Built in 1626 by Sir Thomas Morgan, Steward to the Earl of Pembroke, Ruperra Castle was one of the first of the mock castles to be built in Wales. It was destroyed by fire in 1785, and rebuilt, resultantly became home, especially in the 19th century, to the heir of the estate. Godfrey Charles Morgan, 2nd Baron, 1st Viscount Tredegar, who was a captain in the 17th Lancers during the Charge of the Light Brigade at the Battle of Balaklava in the Crimean War, was born at Ruperra. It was during the early Victorian age that he undertook a lot of development, adding three new lodges as well as in 1826 a now listed iron bridge, allowing a carriage way through Coed Craig Ruperra and across the Rhymney River to Lower Machen Church where the family and their servants attended Sunday services.
After the death of army officer turned politician Colonel Frederick Courtenay Morgan in 1909, his son Courtenay Morgan, 1st Viscount Tredegar, embarked on a programme of refurbishment. Minor adjustments were made to the main house, but his major improvement was the building of a new stable block to replace the one destroyed by fire in 1895, a new reservoir and pump house in the deer park, and a new power house fitted with duplicate steam-driven generators, dynamos and boilers. The 1840s brew house, laundry and dairy range were converted to accommodate the estates staff.
But by 1935, the Morgan fortune was in decline. Despite having invested heavily in the property, the Morgan seat and main home remained Tredegar House, with Ruperra used as a weekend hunting lodge. The entire 3,000 acres (1,200 ha) estate was put up for sale, with the contents either moved to Tredegar House or sold in three-day auction. Un-staffed and effectively abandoned, at the start of World War II, like many other large estate houses, it was taken over by the British Army, under whose control in 1941 it was destroyed by another fire. Post-war, the entire estate was sold onwards as farm land, with the castle left as a decaying ruin, the status in which it remains today.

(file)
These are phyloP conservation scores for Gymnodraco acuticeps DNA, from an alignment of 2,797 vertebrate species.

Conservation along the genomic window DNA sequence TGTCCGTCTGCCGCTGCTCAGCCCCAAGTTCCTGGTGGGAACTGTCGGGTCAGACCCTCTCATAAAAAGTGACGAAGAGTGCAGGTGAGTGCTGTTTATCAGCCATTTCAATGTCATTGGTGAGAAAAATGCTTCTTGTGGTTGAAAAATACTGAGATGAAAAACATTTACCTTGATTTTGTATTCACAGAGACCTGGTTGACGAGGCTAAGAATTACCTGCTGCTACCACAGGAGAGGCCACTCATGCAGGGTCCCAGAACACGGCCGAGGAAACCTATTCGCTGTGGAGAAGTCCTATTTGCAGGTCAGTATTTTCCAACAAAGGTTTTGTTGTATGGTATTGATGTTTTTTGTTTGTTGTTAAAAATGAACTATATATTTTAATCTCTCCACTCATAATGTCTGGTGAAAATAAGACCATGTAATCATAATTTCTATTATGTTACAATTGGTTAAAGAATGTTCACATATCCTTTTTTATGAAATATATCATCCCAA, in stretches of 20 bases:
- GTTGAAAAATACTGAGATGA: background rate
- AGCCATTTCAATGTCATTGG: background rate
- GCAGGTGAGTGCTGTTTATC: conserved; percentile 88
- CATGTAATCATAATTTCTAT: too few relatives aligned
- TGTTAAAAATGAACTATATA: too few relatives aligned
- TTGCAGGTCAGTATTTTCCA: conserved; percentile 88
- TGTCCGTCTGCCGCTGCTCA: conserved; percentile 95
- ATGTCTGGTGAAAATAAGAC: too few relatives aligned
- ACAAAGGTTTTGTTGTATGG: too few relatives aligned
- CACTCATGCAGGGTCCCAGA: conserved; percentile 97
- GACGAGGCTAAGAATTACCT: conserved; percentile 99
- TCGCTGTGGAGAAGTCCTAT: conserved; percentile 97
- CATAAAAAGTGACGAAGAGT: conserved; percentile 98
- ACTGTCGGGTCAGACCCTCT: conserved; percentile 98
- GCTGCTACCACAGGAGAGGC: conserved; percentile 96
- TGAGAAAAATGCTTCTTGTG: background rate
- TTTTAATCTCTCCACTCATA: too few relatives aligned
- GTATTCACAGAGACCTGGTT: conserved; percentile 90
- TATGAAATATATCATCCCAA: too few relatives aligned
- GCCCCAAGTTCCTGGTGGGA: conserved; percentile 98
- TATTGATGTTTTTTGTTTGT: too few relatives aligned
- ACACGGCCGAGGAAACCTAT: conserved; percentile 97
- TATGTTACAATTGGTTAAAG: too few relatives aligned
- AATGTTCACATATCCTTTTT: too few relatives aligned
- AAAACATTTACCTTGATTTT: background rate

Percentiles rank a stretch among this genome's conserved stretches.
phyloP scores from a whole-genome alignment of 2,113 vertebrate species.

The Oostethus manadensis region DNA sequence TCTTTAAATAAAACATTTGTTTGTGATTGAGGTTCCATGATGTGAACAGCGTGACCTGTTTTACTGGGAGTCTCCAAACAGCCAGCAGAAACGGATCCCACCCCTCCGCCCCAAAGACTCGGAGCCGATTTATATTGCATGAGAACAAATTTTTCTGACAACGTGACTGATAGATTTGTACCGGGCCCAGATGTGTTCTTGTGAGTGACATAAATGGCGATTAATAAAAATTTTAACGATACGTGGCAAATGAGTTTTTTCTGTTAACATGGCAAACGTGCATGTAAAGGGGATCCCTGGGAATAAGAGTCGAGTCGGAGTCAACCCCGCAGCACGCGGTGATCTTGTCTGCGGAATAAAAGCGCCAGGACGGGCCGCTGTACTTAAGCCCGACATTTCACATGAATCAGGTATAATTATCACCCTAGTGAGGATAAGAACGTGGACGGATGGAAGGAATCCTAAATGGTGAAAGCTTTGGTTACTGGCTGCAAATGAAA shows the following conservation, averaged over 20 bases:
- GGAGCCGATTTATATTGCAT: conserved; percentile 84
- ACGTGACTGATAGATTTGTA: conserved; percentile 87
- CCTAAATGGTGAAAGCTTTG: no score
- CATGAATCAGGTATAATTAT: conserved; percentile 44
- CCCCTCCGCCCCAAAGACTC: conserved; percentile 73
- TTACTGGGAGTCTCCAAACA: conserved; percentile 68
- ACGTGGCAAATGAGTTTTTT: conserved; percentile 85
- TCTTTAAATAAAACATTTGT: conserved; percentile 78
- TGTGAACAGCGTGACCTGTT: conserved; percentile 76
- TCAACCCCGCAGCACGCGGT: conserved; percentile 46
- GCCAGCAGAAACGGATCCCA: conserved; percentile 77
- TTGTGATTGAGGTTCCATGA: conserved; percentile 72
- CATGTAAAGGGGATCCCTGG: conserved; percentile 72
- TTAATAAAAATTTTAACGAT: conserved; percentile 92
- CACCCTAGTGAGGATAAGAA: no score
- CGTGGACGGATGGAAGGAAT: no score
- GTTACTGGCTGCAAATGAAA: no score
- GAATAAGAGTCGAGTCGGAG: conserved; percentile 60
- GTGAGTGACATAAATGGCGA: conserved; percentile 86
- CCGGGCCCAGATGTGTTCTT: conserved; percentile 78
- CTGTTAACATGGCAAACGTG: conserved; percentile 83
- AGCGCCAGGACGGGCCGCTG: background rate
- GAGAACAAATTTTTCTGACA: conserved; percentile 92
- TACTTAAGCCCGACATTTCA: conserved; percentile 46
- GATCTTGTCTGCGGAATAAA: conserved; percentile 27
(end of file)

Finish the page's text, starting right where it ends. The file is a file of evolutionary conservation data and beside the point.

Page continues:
Ashraf Barakat bought the castle in 1998, and tried to revive the sport of polo in Wales. After failing in a planning permission application to construct nine residential flats within the building, following the discovery of roosting Greater and Lesser horseshoe bats on the premises, he applied to demolish it to build housing; planning permission was refused. In September 2010, Barakat put the castle up for sale, at a price of £1.5M for 14 acres (with an optional further 16 acres), which was sold in about July 2014.References:
Goryōkaku (五稜郭) (literally, 'five-point fort') is a star fort in the Japanese city of Hakodate on the island of Hokkaido. The fortress was completed in 1866. It was the main fortress of the short-lived Republic of Ezo.
Goryōkaku was designed in 1855 by Takeda Ayasaburō and Jules Brunet. Their plans was based on the work of the French architect Vauban. The fortress was completed in 1866, two years before the collapse of the Tokugawa Shogunate. It is shaped like a five-pointed star. This allowed for greater numbers of gun emplacements on its walls than a traditional Japanese fortress, and reduced the number of blind spots where a cannon could not fire.
The fort was built by the Tokugawa shogunate to protect the Tsugaru Strait against a possible invasion by the Meiji government.
Goryōkaku is famous as the site of the last battle of the Boshin War.